Massive fire in Russia's Rostov-on Don caused by arson — sourceSociety & Culture August 23, 9:23
US visa suspension move tramples on idea of freedom — senior Russian diplomatRussian Politics & Diplomacy August 23, 6:19
Bout barred from calling out of US jail, meeting relatives for 2 months - lawyerWorld August 23, 4:57
Russia marking day of defeat of Nazi forces in world’s biggest-ever armor operationSociety & Culture August 23, 3:18
Ukrainian president briefs other Normandy Four leaders about his trip to DonbassWorld August 23, 2:23
Normandy Four leaders support expected ceasefire in Ukraine — KremlinRussian Politics & Diplomacy August 23, 0:27
Russia beginning development of response to new anti-Russian sanctions by USRussian Politics & Diplomacy August 22, 23:14
Investigators claim to have enough evidence to prove Serebrennikov guilty of fraudRussian Politics & Diplomacy August 22, 21:35
Washington tries to use events in Khan Shaykhun to justify its strike on Syria — MoscowRussian Politics & Diplomacy August 22, 21:31
MOSCOW, March 24. /ITAR-TASS/. Over 90% of polled Russians supported the merge of the Republic of Crimea with the Russian Federation, according to a survey of a state-run pollster published on Monday.
Data collected by the Russian Public Opinion Center (WCIOM), showed that 80% of respondents believed that “Russia should struggle for the right of controlling the [Crimean] peninsula even if the issue of the territorial belonging of Crimea turns into a matter of conflict between Russia and Ukraine.”
When asked the same question in 2009 only 55% of respondents in Russia voiced their support.
The survey also showed that 89% of polled Russians have always considered Crimea as the Russian territory.
The poll was conducted on March 15-16 among 1,600 respondents across Russia. The margin of error does not exceed 3.4%.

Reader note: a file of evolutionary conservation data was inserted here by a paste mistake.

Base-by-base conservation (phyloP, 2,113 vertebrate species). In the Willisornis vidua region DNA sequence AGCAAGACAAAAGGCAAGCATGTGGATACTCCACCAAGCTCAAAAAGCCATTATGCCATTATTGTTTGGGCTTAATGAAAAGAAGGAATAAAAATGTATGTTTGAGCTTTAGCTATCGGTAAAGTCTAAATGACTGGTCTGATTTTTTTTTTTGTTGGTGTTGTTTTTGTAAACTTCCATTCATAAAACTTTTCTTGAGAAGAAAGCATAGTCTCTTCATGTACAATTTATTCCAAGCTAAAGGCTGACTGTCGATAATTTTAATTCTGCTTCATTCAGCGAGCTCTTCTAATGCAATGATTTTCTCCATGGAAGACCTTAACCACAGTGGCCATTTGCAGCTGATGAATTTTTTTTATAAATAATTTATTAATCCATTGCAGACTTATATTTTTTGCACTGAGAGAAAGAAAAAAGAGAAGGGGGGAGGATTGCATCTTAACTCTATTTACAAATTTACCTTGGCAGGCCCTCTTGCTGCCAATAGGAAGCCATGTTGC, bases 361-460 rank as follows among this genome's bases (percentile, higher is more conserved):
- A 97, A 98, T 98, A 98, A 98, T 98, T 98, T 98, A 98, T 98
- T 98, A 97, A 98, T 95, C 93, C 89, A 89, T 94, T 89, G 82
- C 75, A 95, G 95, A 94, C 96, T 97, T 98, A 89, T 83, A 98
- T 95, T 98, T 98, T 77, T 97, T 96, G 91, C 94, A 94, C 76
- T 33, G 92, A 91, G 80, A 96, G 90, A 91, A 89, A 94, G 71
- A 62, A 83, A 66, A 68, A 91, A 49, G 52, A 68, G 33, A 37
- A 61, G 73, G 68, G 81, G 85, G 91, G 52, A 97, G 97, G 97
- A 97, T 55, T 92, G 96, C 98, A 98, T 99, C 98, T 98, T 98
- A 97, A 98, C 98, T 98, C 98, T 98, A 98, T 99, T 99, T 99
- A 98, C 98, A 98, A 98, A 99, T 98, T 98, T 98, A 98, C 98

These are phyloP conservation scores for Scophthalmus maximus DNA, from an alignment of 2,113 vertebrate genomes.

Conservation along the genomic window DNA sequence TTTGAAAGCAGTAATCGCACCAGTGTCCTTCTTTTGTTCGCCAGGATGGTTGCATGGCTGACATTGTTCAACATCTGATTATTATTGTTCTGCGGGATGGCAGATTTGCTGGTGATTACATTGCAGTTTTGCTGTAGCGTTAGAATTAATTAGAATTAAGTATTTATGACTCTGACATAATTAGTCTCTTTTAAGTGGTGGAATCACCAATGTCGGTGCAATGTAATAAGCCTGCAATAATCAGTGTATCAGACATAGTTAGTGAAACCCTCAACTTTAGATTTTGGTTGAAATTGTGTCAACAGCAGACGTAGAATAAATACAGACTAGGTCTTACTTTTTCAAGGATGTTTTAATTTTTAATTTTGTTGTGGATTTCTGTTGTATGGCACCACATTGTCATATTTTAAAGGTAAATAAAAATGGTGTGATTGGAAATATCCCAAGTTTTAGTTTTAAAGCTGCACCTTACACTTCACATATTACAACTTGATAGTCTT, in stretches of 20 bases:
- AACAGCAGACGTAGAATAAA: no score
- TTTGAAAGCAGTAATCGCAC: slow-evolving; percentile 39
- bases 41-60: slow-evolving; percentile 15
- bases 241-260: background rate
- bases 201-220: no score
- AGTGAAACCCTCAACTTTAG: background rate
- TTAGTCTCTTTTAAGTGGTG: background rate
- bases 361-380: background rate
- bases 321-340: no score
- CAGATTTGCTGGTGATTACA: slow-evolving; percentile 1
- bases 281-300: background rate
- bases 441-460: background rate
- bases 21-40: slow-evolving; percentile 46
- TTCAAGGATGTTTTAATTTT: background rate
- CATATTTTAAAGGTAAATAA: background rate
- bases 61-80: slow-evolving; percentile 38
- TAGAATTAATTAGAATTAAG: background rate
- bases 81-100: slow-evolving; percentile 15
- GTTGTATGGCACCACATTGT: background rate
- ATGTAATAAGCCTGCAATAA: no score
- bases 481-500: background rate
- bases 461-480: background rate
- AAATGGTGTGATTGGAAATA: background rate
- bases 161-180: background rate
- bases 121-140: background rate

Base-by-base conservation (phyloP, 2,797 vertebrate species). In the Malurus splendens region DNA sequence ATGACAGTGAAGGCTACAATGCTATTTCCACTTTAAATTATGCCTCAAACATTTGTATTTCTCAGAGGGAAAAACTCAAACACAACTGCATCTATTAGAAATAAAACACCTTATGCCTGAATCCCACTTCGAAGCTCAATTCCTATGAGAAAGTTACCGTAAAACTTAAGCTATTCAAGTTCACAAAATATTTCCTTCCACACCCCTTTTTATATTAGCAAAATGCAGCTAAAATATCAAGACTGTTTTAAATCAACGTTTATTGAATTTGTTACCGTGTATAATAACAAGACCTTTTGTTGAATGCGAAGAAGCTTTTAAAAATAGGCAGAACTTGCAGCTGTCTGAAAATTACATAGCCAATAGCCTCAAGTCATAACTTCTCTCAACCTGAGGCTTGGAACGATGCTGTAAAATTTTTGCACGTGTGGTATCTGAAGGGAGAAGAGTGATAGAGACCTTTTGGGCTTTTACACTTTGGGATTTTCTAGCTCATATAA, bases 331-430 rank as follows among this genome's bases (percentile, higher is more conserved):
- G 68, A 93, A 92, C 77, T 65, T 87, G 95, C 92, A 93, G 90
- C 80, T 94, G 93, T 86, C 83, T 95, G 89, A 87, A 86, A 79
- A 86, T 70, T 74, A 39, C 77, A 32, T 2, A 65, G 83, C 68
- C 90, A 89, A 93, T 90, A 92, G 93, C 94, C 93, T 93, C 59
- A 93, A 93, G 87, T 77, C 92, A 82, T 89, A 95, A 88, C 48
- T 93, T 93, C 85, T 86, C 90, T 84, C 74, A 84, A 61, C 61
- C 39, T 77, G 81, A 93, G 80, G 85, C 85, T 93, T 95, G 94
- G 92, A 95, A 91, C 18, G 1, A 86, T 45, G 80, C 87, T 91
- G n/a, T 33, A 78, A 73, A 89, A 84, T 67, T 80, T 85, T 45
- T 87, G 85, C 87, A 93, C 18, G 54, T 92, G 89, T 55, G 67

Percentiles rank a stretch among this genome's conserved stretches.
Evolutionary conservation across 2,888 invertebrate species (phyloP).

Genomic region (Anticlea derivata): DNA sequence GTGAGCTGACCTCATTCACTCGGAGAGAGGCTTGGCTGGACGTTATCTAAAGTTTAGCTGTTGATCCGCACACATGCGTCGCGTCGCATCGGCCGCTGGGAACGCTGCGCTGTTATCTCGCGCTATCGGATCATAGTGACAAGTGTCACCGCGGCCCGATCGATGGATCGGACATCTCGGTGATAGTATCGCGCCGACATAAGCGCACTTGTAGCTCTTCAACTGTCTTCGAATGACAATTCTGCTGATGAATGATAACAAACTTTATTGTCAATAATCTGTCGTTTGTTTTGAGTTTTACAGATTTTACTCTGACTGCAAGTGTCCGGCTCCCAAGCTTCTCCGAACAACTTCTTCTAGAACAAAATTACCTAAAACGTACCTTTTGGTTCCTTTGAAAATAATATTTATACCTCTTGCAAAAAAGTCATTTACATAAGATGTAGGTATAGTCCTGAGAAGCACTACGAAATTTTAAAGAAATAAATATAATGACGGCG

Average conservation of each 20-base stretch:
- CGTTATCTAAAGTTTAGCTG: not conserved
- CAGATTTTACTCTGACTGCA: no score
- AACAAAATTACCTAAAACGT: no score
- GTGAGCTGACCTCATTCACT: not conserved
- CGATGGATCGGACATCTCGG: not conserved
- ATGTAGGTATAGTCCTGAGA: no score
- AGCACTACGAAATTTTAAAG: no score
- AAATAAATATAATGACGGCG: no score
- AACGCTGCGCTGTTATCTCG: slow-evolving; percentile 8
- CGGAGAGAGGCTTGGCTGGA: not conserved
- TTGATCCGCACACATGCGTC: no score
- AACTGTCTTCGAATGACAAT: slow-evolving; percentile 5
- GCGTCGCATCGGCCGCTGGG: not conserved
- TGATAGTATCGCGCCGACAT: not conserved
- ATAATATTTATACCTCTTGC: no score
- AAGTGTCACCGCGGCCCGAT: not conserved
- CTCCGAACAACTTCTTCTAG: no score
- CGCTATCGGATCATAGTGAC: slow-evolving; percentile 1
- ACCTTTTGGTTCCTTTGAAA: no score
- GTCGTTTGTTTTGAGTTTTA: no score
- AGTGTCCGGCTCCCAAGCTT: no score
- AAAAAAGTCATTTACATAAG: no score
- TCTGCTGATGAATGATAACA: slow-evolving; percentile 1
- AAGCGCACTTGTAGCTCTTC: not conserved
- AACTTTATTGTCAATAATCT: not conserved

The Republic of Crimea, where most residents are Russians, held a referendum on March 16, in which it decided to secede from Ukraine and join Russia, and subsequently signed a treaty with Moscow on Crimea's accession to the Russian Federation on March 18. Last week the treaty was ratified by the Russian parliament’s upper house and signed by President Vladimir Putin.
Putin and other officials have repeatedly stated that the Crimean referendum was in full conformity with the international law and the UN Charter, and also in line with the precedent set by Kosovo’s secession from Serbia in 2008.
The developments came amid political turmoil in Ukraine, where a coup occurred in February following months of anti-government protests that often turned violent. President Viktor Yanukovich had to leave Ukraine citing security concerns. Russia considers Yanukovich Ukraine’s legitimate leader and does not recognize the new self-proclaimed Ukrainian authorities. Nor do Crimea’s leaders recognize them.
In the Soviet Union, Crimea used to be part of Russia until 1954, when Nikita Khrushchev, the first secretary of the USSR’s Communist Party, transferred it to Ukraine's jurisdiction. In 1991, with the collapse of the Soviet Union, Crimea became part of newly independent Ukraine.
Crimea had its own Constitution in the early 1990s. In 1995, Ukraine’s parliament canceled Crimea’s Constitution.